Older dogs and those with injuries often struggle to lose weight through walking and running because of the strain it puts on their joints and limbs, he said. Training in water, however, reduces the relative body weight of the dog.

Murphy recommends a course of 10 treatments, which cost €315. The club, which also has boarding kennels, provides wetsuits for the dog's owners so they can join in as the hydrotherapist puts their animal through their paces.

"We have a King Charles cavalier in the pool that is double the size he should be," Murphy said.

"Dogs are becoming grossly overweight. People feed them tidbits off the table whenever the dog looks for food. If you give dog a choice between a bowl of nuts or a leftover curry, he's going to go for the curry. The owners don't even realise their dog is overweight until the vet gives them a bollocking.

"People are getting breeds of dogs because they saw them in a film. They don't do background checks so they don't know that certain breeds, like Great Danes, need to be let loose and get a lot of exercise.

"In Dublin, there are very few parks or beaches where you can let a dog off a lead. And if you can't exercise your dog properly, he's going to get overweight."

Joe Doyle brought Jess, his 13-year-old springer spaniel, for hydrotherapy at the Canine Country Club when the dog developed arthritis and found it difficult to exercise.

"The swimming definitely helped her," he said. "She was finding it hard to get up steps but she's in great shape now.

Not every pet owner is as dedicated, according to Janine McEvoy, a nurse at Brookpark Veterinary Hospital in Dunmanway, Co Cork. The hospital runs a weight-loss clinic called Brookpark Binge Busters, where pets are put on a high-fibre, low-fat diet and then measured and weighed until they reach their target.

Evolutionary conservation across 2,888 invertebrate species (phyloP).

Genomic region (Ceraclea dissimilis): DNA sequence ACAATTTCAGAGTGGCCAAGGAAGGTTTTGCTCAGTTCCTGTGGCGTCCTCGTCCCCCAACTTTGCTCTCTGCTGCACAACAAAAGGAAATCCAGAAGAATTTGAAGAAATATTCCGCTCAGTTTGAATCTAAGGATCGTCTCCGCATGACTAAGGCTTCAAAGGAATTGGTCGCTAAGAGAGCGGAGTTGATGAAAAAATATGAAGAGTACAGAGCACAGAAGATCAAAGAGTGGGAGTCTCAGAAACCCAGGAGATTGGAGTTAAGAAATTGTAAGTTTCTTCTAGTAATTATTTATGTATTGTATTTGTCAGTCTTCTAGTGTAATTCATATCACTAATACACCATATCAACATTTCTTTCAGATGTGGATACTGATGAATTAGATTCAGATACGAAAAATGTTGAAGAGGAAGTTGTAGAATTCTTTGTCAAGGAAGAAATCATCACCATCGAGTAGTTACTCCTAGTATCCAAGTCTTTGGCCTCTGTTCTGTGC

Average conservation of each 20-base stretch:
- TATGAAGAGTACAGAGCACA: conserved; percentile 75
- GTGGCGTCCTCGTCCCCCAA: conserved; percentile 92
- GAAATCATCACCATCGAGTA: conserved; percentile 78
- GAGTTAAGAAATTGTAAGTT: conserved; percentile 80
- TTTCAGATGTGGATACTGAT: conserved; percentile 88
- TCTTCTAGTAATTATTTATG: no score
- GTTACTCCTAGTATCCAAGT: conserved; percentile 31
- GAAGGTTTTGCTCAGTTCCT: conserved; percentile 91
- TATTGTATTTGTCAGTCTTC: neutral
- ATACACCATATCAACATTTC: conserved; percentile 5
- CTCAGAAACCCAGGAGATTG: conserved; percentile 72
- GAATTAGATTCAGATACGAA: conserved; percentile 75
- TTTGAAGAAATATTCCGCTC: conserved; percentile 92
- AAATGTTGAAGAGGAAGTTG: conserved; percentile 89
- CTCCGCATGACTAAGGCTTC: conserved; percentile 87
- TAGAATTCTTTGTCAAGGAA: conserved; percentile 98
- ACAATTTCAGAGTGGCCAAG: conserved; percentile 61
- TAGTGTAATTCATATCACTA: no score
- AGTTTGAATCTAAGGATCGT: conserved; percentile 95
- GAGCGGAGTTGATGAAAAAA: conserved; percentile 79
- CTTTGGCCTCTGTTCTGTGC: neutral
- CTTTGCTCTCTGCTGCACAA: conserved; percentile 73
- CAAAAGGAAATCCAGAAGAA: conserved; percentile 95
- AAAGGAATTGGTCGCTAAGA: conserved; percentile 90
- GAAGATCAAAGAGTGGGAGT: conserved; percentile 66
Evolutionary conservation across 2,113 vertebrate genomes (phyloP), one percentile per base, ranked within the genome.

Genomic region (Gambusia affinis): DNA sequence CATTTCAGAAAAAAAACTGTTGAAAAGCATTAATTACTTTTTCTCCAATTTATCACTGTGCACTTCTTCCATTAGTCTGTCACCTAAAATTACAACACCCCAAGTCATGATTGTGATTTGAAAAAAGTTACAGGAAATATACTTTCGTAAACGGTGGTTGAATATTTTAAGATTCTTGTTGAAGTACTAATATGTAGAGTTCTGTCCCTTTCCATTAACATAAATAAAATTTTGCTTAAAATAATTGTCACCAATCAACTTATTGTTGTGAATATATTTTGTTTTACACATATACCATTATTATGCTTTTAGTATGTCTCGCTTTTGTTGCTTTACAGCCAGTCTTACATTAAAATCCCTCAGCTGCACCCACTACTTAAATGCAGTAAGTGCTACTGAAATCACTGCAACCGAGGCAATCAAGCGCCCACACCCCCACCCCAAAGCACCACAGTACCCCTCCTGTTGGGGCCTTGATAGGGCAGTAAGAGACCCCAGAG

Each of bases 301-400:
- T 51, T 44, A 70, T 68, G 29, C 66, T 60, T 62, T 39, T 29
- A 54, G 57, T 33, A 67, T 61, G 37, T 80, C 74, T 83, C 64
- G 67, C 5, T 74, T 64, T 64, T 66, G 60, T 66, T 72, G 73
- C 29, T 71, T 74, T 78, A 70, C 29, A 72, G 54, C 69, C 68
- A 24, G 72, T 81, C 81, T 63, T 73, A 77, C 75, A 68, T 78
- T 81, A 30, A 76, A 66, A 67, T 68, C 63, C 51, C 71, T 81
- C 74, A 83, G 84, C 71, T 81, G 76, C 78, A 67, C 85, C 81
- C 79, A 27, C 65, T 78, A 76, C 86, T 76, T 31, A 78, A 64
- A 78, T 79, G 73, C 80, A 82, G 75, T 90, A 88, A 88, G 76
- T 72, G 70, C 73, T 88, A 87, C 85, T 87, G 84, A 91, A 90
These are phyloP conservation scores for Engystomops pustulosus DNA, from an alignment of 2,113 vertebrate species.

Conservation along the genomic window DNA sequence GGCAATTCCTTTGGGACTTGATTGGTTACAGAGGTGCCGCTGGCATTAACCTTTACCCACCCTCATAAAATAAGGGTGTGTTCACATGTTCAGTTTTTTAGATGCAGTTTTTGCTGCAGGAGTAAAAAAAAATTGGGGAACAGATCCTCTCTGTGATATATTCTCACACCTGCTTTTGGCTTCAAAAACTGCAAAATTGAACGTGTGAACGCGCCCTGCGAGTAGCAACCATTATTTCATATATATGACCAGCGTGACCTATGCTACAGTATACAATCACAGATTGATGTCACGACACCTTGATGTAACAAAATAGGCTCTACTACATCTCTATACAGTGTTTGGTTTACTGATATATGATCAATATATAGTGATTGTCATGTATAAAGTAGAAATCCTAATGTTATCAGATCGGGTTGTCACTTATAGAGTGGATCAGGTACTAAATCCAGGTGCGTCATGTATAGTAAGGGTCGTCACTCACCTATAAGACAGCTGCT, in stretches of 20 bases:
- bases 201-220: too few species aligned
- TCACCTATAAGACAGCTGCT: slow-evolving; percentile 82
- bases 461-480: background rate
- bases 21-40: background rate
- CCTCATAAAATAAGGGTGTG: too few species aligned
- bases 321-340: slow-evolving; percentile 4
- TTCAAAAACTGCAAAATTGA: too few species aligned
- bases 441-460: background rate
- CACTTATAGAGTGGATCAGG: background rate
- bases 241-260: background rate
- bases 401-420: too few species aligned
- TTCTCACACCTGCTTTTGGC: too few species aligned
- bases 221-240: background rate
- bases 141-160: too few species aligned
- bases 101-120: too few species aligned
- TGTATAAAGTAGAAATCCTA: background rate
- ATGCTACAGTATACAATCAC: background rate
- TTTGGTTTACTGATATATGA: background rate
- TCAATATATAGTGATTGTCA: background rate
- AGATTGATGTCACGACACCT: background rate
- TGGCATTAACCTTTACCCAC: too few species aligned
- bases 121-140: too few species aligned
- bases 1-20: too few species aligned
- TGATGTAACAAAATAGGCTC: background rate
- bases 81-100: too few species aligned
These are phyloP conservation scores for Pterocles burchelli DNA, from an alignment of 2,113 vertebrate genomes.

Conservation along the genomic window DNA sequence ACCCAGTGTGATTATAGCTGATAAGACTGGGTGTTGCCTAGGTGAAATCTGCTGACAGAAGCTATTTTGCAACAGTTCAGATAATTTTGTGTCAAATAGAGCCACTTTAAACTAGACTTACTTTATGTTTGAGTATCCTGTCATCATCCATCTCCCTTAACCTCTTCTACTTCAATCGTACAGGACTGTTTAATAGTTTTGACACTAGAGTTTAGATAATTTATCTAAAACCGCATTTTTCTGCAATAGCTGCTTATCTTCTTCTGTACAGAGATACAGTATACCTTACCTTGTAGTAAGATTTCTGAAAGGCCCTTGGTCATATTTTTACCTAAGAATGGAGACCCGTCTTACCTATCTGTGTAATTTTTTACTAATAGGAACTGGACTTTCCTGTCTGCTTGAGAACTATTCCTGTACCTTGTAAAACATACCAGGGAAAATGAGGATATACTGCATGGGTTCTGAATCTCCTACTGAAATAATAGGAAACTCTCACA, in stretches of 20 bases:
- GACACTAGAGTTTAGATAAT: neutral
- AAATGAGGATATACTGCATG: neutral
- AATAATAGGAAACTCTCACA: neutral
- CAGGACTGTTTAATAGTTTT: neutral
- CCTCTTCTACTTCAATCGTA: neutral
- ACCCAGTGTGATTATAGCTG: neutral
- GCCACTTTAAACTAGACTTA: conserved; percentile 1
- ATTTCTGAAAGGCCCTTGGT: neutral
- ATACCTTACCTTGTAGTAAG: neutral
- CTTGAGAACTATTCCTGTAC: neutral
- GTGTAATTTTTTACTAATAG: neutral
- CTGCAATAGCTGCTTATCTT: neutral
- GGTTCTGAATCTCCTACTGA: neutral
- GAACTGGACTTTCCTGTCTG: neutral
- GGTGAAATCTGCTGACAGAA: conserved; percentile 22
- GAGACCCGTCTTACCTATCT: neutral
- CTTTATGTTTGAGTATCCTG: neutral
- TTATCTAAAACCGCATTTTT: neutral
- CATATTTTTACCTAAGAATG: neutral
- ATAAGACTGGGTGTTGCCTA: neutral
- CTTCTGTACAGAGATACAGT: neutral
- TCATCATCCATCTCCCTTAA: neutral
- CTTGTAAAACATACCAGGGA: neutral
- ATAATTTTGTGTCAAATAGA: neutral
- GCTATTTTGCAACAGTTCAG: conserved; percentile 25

"We mention weight problems to owners a lot more than we treat them," McEvoy said. "We once had an 80kg boxer, which is the weight of two or three boxers. I don't know how that dog could move but that guy wouldn't put the dog on a diet. He said he's 'grand as he is'.

"You have to be tactful because people get the hump if you say their dog is overweight. Often the owner is overweight, too, so you have to be so careful with your words.

"Most things are covered under pet insurance, but weight-loss diets are not. The insurers will say it's not the animal's fault it's overweight – it's the owner's."

Increasingly, courts are saying the same thing. In the UK, the RSPCA brought an elderly couple to court in 2009 for having a dangerously overweight dog. Taz, a five-year-old border collie which had ballooned to twice its ideal weight, was taken into the care of Brighton and Hove city council after his owner, Ronald West, ignored repeated orders to improve the animal's diet. West was found guilty of failing to ensure the welfare of an animal.

The same year, the RSPCA took away a labrador called Ben from its owner because at 70kg, the dog was too fat to even get on the scales. It took three vets to lift him on the table. His owner, Melvyn Davies, was fined for causing Ben unnecessary suffering.

Last September, Obie, the world's fattest dachshund, was almost fed to death by his doting elderly owners in America.

A vet who took Obie in when the owners became unable to look after him put the dog on a diet and took him for hydrotherapy to help him lose 18kg. Obie's efforts were documented on his own Facebook page.

Irish Independent